Please use this identifier to cite or link to this item: http://hdl.handle.net/2440/101644
Type: Theses
Title: Inference for epidemics on networks
Author: Hermans, Brock Anthony
Issue Date: 2016
School/Discipline: School of Mathematical Sciences
Abstract: One of the motivating questions for many epidemiologists is “how quickly or widely will a particular infection spread?" To answer this question, often epidemic models are used to model the spread of a disease, with different epidemic models making different assumptions about the development of the disease; for example, two similar epidemic models might differ in whether they assume that people develop immunity after recovering from the disease. The advantage of these epidemic models is that they can be used to quickly estimate the epidemic model parameters, given an observed outbreak of a disease. One assumption of most standard epidemic models is that an infectious individual has an equal probability of spreading the disease to any susceptible person in a population. The classical Susceptible-Infective-Recovered (SIR) model is an epidemic model with this assumption, which says that any pair of individuals has an equal probability of having an interaction [1]; when this interaction is between a susceptible and infectious individual, we call this interaction adequate contact [1] if the interaction results in a susceptible individual contracting the disease. This assumption of equal probability of interaction (called homogeneous-mixing) can be a restrictive and unreasonable assumption in situations where within a population there are some pairs of individuals that never interact or some pairs of individuals that interact with higher probability. A more general model considers networks, in which nodes represent people and edges represent a possible path of infection; that is, if Node A (infectious) and Node B (susceptible) don’t share an edge then Node A cannot directly infect Node B. However without this homogeneous-mixing assumption, inference for the epidemic model parameters can be computationally intensive. This thesis will answer two questions: 1. given observed properties of the network and the final epidemic size(s), can we efficiently estimate the epidemic model parameters; and, 2. given observed properties of the network and known times and types of events, can we efficiently estimate the epidemic model parameters? We will answer these questions by assuming the data came from the homogeneous-mixing SIR model, and then estimating the epidemic model parameters. We then use a linear model to adjust these estimates, which provides a fast way to estimate epidemic model parameters. We will also show that the error of the models we present are, on average, never greater than 0.2; that is, the estimated epidemic model parameters are on average within 0.2 of the true epidemic model parameters.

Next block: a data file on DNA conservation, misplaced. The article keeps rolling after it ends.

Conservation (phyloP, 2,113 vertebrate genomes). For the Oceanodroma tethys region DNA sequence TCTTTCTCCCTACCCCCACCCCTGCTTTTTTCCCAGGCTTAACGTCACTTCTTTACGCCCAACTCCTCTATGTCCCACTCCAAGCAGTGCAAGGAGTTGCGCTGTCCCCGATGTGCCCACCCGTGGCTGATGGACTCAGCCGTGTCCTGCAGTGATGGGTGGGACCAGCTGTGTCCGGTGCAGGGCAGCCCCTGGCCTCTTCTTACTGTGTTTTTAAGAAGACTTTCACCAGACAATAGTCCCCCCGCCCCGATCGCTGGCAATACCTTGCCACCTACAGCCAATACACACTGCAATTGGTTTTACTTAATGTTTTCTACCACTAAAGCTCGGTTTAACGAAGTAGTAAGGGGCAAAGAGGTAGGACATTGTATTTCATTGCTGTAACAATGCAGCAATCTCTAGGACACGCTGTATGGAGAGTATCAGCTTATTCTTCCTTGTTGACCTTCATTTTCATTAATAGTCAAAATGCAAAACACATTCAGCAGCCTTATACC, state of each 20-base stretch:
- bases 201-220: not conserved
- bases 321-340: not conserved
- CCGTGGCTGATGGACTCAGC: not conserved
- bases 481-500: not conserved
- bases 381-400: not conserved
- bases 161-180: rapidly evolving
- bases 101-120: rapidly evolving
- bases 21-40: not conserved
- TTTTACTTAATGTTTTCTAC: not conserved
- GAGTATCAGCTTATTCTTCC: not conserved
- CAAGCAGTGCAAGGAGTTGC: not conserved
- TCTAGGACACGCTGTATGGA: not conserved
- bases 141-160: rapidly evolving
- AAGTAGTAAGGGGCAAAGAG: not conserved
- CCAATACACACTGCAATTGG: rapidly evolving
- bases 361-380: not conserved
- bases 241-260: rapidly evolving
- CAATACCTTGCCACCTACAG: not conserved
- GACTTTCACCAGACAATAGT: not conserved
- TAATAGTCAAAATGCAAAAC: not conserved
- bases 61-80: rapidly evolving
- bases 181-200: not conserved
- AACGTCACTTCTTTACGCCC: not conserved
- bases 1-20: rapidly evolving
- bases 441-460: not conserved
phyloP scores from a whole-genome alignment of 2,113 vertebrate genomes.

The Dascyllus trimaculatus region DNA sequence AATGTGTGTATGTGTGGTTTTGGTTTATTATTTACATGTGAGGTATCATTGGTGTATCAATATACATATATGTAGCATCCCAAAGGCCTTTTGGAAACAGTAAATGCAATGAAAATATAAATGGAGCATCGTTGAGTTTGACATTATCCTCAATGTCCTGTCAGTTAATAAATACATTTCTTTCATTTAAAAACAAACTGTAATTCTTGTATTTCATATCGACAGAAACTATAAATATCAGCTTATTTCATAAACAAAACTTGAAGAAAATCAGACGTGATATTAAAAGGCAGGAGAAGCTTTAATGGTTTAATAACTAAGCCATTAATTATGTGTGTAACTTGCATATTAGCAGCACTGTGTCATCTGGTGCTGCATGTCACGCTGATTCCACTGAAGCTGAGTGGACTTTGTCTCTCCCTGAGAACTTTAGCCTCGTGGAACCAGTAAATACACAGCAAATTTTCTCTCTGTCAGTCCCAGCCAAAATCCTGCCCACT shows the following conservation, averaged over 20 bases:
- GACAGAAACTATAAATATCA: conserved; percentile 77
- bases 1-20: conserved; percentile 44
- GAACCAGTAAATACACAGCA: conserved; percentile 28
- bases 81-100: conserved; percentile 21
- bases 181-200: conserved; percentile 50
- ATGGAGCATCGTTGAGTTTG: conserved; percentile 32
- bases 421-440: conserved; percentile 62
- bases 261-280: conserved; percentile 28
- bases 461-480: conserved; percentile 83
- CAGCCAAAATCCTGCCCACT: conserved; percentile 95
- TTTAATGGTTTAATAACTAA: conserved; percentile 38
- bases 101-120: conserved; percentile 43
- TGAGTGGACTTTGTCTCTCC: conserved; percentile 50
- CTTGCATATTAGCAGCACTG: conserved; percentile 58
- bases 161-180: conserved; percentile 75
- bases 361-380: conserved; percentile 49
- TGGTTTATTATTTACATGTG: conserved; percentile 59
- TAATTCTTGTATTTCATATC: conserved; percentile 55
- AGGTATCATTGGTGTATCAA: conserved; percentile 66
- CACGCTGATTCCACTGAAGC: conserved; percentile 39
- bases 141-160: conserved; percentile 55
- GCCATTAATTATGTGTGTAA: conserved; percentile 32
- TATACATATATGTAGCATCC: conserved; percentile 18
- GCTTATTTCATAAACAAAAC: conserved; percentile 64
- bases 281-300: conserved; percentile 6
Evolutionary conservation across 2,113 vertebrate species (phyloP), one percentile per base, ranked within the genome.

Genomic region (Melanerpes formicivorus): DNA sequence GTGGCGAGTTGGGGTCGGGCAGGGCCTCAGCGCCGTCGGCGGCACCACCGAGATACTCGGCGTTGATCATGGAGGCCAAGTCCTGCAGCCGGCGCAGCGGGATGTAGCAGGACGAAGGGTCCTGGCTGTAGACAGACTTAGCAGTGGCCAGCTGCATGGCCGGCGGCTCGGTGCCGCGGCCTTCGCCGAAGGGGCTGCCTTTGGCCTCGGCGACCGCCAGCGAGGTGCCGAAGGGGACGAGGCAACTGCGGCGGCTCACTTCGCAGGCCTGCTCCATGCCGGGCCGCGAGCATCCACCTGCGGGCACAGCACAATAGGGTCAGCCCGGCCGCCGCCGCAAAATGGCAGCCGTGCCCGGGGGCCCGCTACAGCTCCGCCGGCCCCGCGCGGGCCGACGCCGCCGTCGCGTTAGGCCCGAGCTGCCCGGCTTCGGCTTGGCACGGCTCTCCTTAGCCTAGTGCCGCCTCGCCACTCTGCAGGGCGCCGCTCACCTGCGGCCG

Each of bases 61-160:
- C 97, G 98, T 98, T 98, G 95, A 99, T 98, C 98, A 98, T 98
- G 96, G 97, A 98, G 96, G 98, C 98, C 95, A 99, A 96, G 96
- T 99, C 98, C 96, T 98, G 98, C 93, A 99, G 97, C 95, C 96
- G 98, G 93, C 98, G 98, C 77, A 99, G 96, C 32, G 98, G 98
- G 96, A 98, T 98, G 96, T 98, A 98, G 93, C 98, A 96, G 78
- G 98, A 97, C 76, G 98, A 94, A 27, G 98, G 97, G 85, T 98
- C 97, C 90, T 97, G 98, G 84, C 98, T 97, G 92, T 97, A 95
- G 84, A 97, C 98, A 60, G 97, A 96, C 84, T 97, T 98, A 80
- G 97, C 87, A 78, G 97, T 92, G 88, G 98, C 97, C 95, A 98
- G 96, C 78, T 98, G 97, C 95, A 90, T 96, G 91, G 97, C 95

Advisor: Tuke, Simon Jonathan
Ross, Joshua
Dissertation Note: Thesis (M.Phil.) -- University of Adelaide, School of Mathematical Sciences, 2016.
Keywords: networks
epidemic
Provenance: This electronic version is made publicly available by the University of Adelaide in accordance with its open access policy for student theses. Copyright in this thesis remains with the author. This thesis may incorporate third party material which has been used by the author pursuant to Fair Dealing exceptions. If you are the owner of any included third party copyright material you wish to be removed from this electronic version, please complete the take down form located at: http://www.adelaide.edu.au/legals
Appears in Collections:Research Theses

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